This study looked at information collected by CDC’s Autism and Developmental Disabilities Monitoring (ADDM) Network. This is the first population-based study in the United States to look at what effect the updated ASD criteria in the DSM-5 might have on estimates of the number of children with ASD. One of the advantages of the ADDM Network method is that it does not rely solely on the presence of an ASD diagnosis, but also includes review of records for children who have behaviors consistent with ASDs, even if they do not have a diagnosis. Because of the way the ADDM Network collects data, in the future CDC will be able to use both the previous DSM-IV-TR and the current DSM-5 criteria to estimate the number of children with ASD. CDC will also continue to evaluate the effect of using the DSM-5 on trends in how doctors and other health professionals diagnose ASD and how service providers evaluate and document symptoms as they transition to using the new criteria. Below is a summary of the key findings:
  • Over 80% of children who met the Autism and Developmental Disabilities Monitoring (ADDM) Network classification for ASD, which is based on DSM-IV-TR criteria, also had documented symptoms that met the DSM-5 criteria (which were published in May 2013).
  • The remaining 20% met the ADDM Network classification for ASD, but did not meet the DSM-5 criteria.
    • However, many of those children were very close to meeting DSM-5 criteria and were missing only one of the necessary symptoms.
    • Children who met the ADDM Network classification for ASD were more likely to meet DSM-5 criteria if:
    • They had a history of developmental regression;
    • They had intellectual disability; or
    • They had been diagnosed with ASD by a community provider or were receiving special education services under an autism exceptionality, or both.
    • There were no differences between boys and girls or between White and Black children in their likelihood of meeting both the DSM-5 criteria and the ADDM Network classification for ASD.
  • The findings suggested that estimates of the number of children with ASD might be lower using the current DSM-5 criteria than using the previous DSM-IV-TR criteria.
  • As doctors and other clinicians start using the DSM-5 criteria, they might diagnose ASD using new or revised tools or they might document symptoms differently. These changes in everyday community practice could offset the DSM-5’s effect on estimates of the number of children with ASD.
Please visit NCBDDD’s homepage to read a summary of the key findings from this study: www.cdc.gov/ncbddd/autism/features/impact-dsm5.html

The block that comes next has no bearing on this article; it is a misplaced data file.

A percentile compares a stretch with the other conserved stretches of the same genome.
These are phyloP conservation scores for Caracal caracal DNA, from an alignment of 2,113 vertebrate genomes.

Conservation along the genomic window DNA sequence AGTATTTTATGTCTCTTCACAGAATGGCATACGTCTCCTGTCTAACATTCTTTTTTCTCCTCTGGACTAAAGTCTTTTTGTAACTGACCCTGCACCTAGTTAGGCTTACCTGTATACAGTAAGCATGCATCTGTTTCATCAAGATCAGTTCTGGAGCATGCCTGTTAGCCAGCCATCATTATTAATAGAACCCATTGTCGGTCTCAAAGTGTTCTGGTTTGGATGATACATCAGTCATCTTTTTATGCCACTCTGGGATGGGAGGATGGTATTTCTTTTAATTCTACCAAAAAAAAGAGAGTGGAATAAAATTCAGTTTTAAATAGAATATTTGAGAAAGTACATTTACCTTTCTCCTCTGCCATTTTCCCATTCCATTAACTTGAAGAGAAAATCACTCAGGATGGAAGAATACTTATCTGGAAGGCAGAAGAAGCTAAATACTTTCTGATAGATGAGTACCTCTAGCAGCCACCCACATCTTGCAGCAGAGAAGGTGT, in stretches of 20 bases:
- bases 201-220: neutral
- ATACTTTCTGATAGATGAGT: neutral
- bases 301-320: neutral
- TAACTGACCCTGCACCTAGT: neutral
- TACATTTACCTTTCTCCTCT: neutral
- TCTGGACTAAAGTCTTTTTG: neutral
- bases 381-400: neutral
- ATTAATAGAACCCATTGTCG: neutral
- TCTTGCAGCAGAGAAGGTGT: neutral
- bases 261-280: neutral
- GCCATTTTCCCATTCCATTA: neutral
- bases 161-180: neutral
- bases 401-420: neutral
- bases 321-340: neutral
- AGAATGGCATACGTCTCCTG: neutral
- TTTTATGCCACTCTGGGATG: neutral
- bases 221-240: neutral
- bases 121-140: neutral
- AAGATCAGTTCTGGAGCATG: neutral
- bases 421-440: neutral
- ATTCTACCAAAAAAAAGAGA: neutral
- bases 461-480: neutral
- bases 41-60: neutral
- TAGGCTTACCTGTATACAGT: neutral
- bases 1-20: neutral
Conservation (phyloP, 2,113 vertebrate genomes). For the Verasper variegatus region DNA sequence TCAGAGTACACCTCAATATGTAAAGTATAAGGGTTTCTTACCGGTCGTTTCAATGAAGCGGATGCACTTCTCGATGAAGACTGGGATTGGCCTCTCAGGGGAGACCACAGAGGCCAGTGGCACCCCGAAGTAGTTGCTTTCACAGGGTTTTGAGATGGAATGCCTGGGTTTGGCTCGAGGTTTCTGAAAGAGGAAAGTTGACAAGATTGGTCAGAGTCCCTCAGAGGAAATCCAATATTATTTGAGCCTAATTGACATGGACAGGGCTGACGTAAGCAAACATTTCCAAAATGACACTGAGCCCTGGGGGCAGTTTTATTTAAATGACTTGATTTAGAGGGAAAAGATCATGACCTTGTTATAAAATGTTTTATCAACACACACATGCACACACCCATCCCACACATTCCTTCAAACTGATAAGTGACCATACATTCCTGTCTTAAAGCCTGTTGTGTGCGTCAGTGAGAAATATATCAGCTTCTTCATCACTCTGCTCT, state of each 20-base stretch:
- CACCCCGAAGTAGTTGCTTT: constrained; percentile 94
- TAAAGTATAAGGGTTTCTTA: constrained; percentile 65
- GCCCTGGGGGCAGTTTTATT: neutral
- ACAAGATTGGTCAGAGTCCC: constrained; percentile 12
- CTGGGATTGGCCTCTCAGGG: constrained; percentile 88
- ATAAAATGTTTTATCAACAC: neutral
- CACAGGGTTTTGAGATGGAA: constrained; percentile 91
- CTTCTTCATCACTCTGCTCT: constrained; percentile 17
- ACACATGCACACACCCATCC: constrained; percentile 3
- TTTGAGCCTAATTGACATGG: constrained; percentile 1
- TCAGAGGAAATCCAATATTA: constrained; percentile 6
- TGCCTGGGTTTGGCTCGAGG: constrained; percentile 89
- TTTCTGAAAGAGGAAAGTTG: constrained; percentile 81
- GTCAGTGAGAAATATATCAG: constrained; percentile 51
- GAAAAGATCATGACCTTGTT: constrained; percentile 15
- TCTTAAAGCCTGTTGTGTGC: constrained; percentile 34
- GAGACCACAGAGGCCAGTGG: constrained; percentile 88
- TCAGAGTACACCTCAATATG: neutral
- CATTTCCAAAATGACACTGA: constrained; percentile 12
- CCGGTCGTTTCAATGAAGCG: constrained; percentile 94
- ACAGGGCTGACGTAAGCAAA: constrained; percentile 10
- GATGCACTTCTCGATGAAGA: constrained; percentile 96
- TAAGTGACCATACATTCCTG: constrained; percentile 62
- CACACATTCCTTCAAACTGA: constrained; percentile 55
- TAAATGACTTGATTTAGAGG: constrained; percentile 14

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LTSAE Funding Opportunity

The Centers for Disease Control and Prevention is announcing a funding opportunity to evaluate developmental monitoring using “Learn the Signs. Act Early.” materials in child care settings.

The link to the announcement is: http://www.disabilityresearchcenter.com/research/ltsae-monitoring/

Other CDC RFAs are below:

RFA-NR14-01 EHDI Quality Measures – Development of Quality Measures to Facilitate Reporting of Newborn Hearing Screening and Follow-Up Data by Providers to Jurisdictional EHDI Programs

RFA-R14-001 EHDI C-Section – Birth by Cesarean Delivery and Failure on First Otoacoustic Emissions Hearing

RFA-R14-002 EMR Rare Conditions – Linkage of Electronic Medical Records and Administrative Databases: A Novel Tool for Surveillance and Health Services Research for Rare Conditions

RFA-R14-003 Healthy Weight - Validating and/or Modifying Mainstream Health Weight Interventions for People with Disabilities

RFA-R14-004 PLAY-MH – Project to Learn About Youth – Mental Health (PLAY – MH

All applications are due February 28!

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Make the First Five Count – Online Access to the ASQ for Families

Developmental screening is important for every young child. To address the need for greater access to developmental screening Easter Seals created Make The First Five Count®, a nationwide advocacy and awareness campaign that provides direct access to The Ages and Stages Questionnaires (ASQ™). The ASQ is available online in English and Spanish. Access to the ASQ is provided at no cost to parents/care providers at www.easterseals.com.

Easter Seals scores the screening and provides the results to parents as well as follow-up information if the child has been identified to be in-need of further evaluation. Please share information about Make The First Five Count® with your personal and professional networks to ensure access to developmental screening for every child. The earlier a child receives support, the better the chance he or she will be successful in school, and in life.

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Act Early Forum

Research Updates

Funding

Partner Updates


Would you like to share important updates or innovative practices from your program?

Submit your updates for the next Act Early Network News (Spring 2014) by emailing Adriane Griffen.

Want to send updates sooner? You can send an email send to the national Act Early Forum at any time by emailing: act_early_summit@lyrisvs.aucd.org.